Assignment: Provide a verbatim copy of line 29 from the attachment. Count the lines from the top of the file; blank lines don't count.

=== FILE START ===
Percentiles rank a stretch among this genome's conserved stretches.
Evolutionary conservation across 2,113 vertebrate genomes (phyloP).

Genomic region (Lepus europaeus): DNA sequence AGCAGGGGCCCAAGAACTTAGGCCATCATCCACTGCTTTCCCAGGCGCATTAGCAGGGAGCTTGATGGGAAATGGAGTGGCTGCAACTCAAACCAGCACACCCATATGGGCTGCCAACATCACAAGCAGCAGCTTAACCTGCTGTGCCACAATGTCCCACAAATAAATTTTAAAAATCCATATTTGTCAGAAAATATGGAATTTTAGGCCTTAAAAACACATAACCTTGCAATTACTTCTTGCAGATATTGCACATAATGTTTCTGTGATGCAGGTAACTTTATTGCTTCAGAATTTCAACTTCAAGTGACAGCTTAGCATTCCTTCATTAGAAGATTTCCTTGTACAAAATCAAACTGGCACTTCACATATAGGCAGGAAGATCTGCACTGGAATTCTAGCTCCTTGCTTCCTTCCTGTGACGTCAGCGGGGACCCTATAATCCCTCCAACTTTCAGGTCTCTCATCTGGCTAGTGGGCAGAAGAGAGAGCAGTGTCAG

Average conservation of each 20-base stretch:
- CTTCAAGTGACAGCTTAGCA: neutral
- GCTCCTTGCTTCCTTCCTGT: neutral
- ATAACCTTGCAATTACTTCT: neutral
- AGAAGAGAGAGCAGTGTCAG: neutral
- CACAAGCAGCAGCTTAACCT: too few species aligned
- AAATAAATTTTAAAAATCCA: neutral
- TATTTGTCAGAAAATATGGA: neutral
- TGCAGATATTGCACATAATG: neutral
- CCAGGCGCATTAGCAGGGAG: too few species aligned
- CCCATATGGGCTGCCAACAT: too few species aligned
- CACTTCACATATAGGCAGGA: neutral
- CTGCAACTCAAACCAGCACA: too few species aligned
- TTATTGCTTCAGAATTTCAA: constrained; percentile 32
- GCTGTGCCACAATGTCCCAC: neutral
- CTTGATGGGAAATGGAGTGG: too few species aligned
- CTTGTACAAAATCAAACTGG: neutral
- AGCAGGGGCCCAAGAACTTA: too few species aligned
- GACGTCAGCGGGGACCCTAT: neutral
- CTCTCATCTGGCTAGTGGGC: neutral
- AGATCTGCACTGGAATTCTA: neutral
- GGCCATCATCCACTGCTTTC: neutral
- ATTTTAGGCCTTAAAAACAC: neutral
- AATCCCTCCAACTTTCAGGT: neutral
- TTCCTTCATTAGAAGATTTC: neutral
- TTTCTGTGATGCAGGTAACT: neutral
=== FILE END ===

- TTTCTGTGATGCAGGTAACT: neutral